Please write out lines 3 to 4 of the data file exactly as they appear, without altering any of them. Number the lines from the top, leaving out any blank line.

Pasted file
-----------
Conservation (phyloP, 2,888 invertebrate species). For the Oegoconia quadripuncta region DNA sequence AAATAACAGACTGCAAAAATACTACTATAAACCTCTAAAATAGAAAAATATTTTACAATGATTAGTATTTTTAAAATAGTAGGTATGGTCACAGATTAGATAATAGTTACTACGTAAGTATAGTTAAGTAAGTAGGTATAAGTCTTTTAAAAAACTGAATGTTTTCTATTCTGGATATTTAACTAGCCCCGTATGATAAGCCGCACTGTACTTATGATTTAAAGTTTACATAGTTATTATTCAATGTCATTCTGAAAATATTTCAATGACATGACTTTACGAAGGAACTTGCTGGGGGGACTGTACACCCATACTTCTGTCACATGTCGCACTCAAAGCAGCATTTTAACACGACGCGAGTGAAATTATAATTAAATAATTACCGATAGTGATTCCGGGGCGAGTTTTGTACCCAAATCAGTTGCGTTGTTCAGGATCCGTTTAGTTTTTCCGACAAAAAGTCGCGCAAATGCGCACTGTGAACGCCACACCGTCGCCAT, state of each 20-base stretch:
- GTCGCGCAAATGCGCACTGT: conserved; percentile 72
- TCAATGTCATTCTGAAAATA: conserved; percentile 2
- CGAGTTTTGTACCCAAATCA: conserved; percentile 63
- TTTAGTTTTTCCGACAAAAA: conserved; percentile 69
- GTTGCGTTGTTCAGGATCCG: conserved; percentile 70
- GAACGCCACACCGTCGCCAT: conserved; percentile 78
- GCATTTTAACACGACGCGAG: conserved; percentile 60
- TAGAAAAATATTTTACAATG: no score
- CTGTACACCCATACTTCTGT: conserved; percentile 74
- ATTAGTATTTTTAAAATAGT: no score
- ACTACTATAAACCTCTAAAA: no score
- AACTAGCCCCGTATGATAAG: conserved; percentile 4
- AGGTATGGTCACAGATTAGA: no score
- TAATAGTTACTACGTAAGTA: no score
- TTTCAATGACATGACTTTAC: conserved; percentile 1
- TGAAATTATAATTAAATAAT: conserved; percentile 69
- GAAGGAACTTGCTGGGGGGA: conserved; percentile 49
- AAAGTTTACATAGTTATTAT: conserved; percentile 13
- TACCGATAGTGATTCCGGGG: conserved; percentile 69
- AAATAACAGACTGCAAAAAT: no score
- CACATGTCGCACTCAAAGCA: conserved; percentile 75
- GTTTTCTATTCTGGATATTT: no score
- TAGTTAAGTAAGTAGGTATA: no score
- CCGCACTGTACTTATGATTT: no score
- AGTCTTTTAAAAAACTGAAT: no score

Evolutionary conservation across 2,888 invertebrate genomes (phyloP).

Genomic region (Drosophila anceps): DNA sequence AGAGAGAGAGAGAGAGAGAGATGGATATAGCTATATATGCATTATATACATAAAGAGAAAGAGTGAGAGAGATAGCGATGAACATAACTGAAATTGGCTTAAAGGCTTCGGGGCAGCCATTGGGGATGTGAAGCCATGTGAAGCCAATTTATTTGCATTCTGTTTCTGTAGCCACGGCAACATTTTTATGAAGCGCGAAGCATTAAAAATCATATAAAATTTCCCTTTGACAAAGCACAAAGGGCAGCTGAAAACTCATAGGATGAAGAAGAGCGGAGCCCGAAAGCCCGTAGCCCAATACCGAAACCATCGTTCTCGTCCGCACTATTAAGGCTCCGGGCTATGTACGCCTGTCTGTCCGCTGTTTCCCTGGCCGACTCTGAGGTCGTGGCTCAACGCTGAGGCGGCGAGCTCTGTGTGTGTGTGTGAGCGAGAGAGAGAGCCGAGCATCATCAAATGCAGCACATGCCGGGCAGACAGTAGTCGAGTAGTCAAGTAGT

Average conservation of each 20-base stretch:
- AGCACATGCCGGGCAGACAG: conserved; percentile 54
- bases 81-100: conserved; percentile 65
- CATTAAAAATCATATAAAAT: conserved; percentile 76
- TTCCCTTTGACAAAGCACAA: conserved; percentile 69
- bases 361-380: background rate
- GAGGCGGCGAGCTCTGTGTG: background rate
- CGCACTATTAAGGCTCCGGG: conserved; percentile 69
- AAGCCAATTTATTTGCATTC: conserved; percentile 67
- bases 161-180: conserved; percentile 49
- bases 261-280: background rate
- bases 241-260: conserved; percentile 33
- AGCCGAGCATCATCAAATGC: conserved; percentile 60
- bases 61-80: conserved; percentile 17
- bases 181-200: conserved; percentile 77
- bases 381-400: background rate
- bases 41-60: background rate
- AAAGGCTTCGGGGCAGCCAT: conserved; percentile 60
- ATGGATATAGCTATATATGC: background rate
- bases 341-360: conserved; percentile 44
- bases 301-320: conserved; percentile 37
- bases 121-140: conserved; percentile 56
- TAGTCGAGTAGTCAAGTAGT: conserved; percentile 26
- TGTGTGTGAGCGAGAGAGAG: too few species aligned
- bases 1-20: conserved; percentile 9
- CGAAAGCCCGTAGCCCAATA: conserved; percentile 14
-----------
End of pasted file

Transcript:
- TCAATGTCATTCTGAAAATA: conserved; percentile 2
- CGAGTTTTGTACCCAAATCA: conserved; percentile 63